• Why Canada needs progressive reforms in employment insurance

    Employment Insurance… remains an important and relevant part of the Canadian social safety net. Changes are needed to respond to new labour market realities, but the program should not, as some argue, be folded into a universal basic income… The objective of income stabilization for individuals is at odds with most calls for a redistributive basic income based on family income.

  • Demise of Sears Canada should be catalyst for change

    … to prevent this sort of fiasco… chang[e] our corporate laws so that those controlling corporations can be held personally liable for money owed to their employees… Wealthy capitalists used to be personally responsible for unpaid wages when their businesses went under. But capitalists fought hard in the late 19th and early 20th century to win the right to limit their liability. At first they won only a partial limit, but over the years U.S. and Canadian courts have extended that limit.

  • Why business and banks hate the minimum wage

    … high-wage employers benefit from reduced turnover, lower recruitment costs, and greater productivity. That’s why more than 40 economists also signed an open letter cautioning against “fear-mongering that is out of line with the latest economic research”… At a time when the provincial unemployment rate has plunged to the lowest level in 16 years — 5.8 per cent last month — business interests want us to believe that we can’t afford it?

  • Income grows in resource-rich provinces, Ontario and Quebec lag behind

    All told, 4.8 million people in Canada were considered as living in low income in 2015, compared with 4.3 million in 2005. Though the rate was little changed, the poverty shifted among regions and age groups. More seniors are living in low income, while the share of the youngest children in low-income households fell. The rate of seniors in low income climbed to 14.5 per cent from 12 per cent a decade ago. By province, low-income shares… rose to 14.4 per cent from 12.9 per cent.

  • Canadian incomes jump, Ontario residents hit by manufacturing downturn: Statistics Canada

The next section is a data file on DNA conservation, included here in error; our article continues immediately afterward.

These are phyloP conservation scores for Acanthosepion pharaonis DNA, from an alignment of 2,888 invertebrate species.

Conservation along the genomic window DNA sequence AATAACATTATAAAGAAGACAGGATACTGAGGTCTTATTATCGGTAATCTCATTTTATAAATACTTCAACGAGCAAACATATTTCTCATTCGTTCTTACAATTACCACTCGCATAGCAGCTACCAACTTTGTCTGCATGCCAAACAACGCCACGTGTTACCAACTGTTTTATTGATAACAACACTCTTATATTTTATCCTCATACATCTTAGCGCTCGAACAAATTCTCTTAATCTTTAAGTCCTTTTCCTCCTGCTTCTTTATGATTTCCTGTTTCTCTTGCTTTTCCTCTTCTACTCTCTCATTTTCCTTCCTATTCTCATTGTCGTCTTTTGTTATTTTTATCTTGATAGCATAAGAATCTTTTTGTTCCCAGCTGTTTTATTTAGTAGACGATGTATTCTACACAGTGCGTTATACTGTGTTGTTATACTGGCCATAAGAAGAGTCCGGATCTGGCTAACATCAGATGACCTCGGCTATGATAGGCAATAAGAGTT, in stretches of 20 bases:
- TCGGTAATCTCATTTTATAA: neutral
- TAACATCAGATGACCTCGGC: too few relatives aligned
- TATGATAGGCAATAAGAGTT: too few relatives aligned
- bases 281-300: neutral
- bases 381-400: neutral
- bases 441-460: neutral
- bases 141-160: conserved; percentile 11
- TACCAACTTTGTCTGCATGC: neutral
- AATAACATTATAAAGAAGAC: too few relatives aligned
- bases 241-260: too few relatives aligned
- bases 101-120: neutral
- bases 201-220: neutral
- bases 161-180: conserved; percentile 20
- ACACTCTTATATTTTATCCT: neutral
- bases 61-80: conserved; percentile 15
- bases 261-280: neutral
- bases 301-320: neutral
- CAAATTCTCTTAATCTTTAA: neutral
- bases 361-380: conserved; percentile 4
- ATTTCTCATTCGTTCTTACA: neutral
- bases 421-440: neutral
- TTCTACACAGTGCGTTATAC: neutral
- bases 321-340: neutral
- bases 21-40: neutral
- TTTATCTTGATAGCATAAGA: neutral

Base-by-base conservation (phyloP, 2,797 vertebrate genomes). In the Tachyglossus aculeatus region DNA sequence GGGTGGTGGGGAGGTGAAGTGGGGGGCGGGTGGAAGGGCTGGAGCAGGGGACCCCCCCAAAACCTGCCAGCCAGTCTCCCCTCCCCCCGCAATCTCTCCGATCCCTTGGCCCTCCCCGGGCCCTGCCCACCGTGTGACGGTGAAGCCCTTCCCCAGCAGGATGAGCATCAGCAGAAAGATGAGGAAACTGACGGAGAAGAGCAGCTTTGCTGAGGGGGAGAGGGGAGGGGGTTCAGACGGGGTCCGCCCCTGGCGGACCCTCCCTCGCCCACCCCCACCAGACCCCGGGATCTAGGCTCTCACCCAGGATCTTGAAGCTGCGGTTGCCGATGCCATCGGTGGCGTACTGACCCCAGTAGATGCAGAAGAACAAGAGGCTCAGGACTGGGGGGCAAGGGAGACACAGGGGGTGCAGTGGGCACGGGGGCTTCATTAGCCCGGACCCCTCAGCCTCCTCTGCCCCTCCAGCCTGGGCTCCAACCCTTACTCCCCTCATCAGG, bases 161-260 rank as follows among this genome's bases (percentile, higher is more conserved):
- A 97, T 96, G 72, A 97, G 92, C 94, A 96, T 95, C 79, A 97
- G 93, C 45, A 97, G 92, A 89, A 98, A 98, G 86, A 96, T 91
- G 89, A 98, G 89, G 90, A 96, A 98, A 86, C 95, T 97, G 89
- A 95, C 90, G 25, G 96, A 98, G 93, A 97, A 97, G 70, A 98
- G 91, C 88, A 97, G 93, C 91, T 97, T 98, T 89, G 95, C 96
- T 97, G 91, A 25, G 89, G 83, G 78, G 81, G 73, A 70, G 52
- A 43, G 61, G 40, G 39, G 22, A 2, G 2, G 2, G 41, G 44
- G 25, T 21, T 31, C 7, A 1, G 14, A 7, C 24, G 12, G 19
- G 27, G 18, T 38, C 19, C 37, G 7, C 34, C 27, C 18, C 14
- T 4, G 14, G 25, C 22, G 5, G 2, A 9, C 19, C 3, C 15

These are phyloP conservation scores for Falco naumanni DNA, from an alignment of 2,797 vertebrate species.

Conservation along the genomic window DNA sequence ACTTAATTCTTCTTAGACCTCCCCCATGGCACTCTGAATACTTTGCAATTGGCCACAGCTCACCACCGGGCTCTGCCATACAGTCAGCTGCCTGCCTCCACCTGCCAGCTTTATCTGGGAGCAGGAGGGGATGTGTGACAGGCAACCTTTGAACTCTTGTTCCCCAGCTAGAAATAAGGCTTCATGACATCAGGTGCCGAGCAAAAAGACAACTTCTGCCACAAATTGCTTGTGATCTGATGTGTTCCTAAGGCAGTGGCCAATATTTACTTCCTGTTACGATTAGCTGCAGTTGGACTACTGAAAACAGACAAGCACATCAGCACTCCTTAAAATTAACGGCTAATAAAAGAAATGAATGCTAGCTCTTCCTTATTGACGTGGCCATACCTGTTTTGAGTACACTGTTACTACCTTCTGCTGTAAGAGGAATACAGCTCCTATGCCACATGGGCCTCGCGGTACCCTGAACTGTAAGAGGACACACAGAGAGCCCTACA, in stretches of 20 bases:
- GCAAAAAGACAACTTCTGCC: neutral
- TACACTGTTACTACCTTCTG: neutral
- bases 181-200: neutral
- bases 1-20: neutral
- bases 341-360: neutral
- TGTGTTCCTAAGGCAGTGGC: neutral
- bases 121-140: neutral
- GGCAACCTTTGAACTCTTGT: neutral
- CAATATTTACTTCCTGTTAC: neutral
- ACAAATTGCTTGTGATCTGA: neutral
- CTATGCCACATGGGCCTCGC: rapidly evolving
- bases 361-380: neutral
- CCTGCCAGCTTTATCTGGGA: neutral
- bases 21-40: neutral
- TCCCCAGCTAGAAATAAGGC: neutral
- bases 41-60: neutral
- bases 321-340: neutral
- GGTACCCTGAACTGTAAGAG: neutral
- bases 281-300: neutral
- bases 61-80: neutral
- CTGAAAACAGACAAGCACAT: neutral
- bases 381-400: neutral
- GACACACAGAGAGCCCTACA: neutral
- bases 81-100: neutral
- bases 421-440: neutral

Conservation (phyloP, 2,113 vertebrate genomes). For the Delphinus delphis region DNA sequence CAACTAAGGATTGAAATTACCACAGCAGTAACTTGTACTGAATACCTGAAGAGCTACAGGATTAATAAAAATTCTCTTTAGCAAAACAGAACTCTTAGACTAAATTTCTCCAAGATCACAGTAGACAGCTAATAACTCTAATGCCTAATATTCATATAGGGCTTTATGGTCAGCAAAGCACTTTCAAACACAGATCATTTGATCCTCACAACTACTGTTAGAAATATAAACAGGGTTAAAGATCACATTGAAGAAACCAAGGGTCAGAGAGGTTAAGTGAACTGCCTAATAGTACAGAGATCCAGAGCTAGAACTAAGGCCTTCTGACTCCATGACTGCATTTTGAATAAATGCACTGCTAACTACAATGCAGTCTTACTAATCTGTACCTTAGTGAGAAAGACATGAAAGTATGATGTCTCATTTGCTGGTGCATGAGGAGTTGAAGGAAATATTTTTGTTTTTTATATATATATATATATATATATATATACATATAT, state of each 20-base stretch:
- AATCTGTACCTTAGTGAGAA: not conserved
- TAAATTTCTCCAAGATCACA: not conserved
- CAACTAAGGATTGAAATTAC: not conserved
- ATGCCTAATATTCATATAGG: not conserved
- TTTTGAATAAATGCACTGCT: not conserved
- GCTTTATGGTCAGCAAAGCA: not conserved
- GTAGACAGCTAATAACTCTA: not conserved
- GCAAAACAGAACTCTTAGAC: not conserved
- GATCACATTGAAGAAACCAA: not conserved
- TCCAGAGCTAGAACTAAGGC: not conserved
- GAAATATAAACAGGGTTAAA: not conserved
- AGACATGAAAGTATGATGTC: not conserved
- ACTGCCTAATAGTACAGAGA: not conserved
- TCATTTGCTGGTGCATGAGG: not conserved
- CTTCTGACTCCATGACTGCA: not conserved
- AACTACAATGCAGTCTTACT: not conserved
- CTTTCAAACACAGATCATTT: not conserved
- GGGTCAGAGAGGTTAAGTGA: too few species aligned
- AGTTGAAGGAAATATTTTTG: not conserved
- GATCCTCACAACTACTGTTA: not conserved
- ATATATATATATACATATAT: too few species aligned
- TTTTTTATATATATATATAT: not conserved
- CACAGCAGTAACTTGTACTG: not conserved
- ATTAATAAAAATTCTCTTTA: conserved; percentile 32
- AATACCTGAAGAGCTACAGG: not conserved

Canadian incomes have risen by more than 10 per cent over the last decade, fuelled by a booming resource sector, while the number living on low incomes is rising in Ontario where growth has been sluggish, Statistics Canada says… the downturn in the manufacturing sector slowed income growth and the proportion of low-income residents has been on the rise… Across Ontario, 14.4 per cent of residents — some 1.9 million people — were low income in 2015, an increase from 12.9 per cent in 2005.

  • Ontario must toughen law to protect temporary workers

    … as it stands now hiring through temp agencies limits companies’ liability for accidents on the job, reduces their responsibility for making sure that employees’ legal rights are respected, and cuts costs — all at the expense of workers’ safety and earnings. The legislation now before the Ontario legislature does not address these concerns. As a result, the growing trend toward hiring temp workers — creating an increase in precarious work — may continue unabated.

  • Tax changes are about levelling the playing field

    As more and more people set up corporations, there is a growing number of individuals who have access to tax advantages not available to other hard-working Canadians. This means that some of the highest-income earners are effectively being taxed at a much lower rate than everyone else. It is legal, but as a former business owner and high-income earner myself, I do not think it is right.

  • New federal jobs program targets students from underrepresented groups

    Ottawa is launching a new work-placement program for postsecondary students in science, technology, engineering, mathematics and business that includes extra incentives for underrepresented groups. Companies in these fields that provide placements for first-year students, women, Indigenous students, people with disabilities and new immigrants will be eligible for wage subsidies of up to 70 per cent or $7,000. All other student placements will be eligible for funding of up to 50 per cent of the wage, or $5,000.

  • Canada should not be satisfied with just tweaking NAFTA

    Chapter 11… allows foreign investors to challenge before nonjudicial trade panels, any laws and regulations — including environmental rules — that interfere with their corporate profitability… Chapter 19… allows NAFTA governments to challenge one another’s trade penalties before an independent panel… When the Americans have been ruled against in such cases they have sometimes acquiesced. But at other times, they have simply ignored the ruling.

  • School fundraising report says amounts raised far outpace government grants for needy areas

    Ontario now ranks fifth in Canada in per-student spending… much of the additional money has been spent on class size reductions, and full-day kindergarten. Both of those initiatives have benefitted elementary teachers and created thousands of jobs. Overall, the report says whether special education, English-as-a-Second-Language students or school maintenance, these areas “have all been underfunded for two decades.”